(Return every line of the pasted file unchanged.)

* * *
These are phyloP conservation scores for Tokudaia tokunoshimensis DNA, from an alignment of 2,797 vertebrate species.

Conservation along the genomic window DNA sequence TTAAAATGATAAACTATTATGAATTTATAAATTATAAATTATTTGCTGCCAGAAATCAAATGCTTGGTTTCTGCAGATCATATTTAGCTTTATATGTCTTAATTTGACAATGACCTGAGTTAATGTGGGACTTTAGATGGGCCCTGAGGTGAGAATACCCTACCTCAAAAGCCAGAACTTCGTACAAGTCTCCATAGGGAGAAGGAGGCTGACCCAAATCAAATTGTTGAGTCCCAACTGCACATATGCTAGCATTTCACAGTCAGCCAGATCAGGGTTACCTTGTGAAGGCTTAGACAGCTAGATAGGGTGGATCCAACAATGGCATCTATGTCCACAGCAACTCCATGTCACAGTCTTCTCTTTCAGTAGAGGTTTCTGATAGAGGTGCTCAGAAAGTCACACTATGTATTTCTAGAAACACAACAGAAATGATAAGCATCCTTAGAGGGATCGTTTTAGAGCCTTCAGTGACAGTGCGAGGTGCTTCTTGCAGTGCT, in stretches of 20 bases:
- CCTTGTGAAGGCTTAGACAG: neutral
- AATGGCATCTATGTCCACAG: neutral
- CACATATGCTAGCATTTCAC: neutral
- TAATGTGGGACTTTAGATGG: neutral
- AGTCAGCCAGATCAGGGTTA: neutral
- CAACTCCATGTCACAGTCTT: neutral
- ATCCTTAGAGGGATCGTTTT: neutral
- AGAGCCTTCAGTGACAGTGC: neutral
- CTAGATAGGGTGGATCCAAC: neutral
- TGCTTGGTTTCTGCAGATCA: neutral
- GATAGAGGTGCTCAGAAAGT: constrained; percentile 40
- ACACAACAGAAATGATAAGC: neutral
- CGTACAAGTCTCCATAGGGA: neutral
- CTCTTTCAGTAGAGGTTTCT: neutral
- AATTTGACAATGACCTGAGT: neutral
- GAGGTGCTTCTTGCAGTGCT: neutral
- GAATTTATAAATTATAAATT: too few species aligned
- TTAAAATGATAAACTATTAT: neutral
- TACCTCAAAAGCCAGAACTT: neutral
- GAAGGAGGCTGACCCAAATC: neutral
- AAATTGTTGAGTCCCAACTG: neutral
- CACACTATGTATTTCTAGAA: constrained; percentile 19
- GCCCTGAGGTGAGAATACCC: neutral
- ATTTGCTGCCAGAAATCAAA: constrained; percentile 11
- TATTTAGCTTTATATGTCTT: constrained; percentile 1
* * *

These are phyloP conservation scores for Tokudaia tokunoshimensis DNA, from an alignment of 2,797 vertebrate species.

Conservation along the genomic window DNA sequence TTAAAATGATAAACTATTATGAATTTATAAATTATAAATTATTTGCTGCCAGAAATCAAATGCTTGGTTTCTGCAGATCATATTTAGCTTTATATGTCTTAATTTGACAATGACCTGAGTTAATGTGGGACTTTAGATGGGCCCTGAGGTGAGAATACCCTACCTCAAAAGCCAGAACTTCGTACAAGTCTCCATAGGGAGAAGGAGGCTGACCCAAATCAAATTGTTGAGTCCCAACTGCACATATGCTAGCATTTCACAGTCAGCCAGATCAGGGTTACCTTGTGAAGGCTTAGACAGCTAGATAGGGTGGATCCAACAATGGCATCTATGTCCACAGCAACTCCATGTCACAGTCTTCTCTTTCAGTAGAGGTTTCTGATAGAGGTGCTCAGAAAGTCACACTATGTATTTCTAGAAACACAACAGAAATGATAAGCATCCTTAGAGGGATCGTTTTAGAGCCTTCAGTGACAGTGCGAGGTGCTTCTTGCAGTGCT, in stretches of 20 bases:
- CCTTGTGAAGGCTTAGACAG: neutral
- AATGGCATCTATGTCCACAG: neutral
- CACATATGCTAGCATTTCAC: neutral
- TAATGTGGGACTTTAGATGG: neutral
- AGTCAGCCAGATCAGGGTTA: neutral
- CAACTCCATGTCACAGTCTT: neutral
- ATCCTTAGAGGGATCGTTTT: neutral
- AGAGCCTTCAGTGACAGTGC: neutral
- CTAGATAGGGTGGATCCAAC: neutral
- TGCTTGGTTTCTGCAGATCA: neutral
- GATAGAGGTGCTCAGAAAGT: constrained; percentile 40
- ACACAACAGAAATGATAAGC: neutral
- CGTACAAGTCTCCATAGGGA: neutral
- CTCTTTCAGTAGAGGTTTCT: neutral
- AATTTGACAATGACCTGAGT: neutral
- GAGGTGCTTCTTGCAGTGCT: neutral
- GAATTTATAAATTATAAATT: too few species aligned
- TTAAAATGATAAACTATTAT: neutral
- TACCTCAAAAGCCAGAACTT: neutral
- GAAGGAGGCTGACCCAAATC: neutral
- AAATTGTTGAGTCCCAACTG: neutral
- CACACTATGTATTTCTAGAA: constrained; percentile 19
- GCCCTGAGGTGAGAATACCC: neutral
- ATTTGCTGCCAGAAATCAAA: constrained; percentile 11
- TATTTAGCTTTATATGTCTT: constrained; percentile 1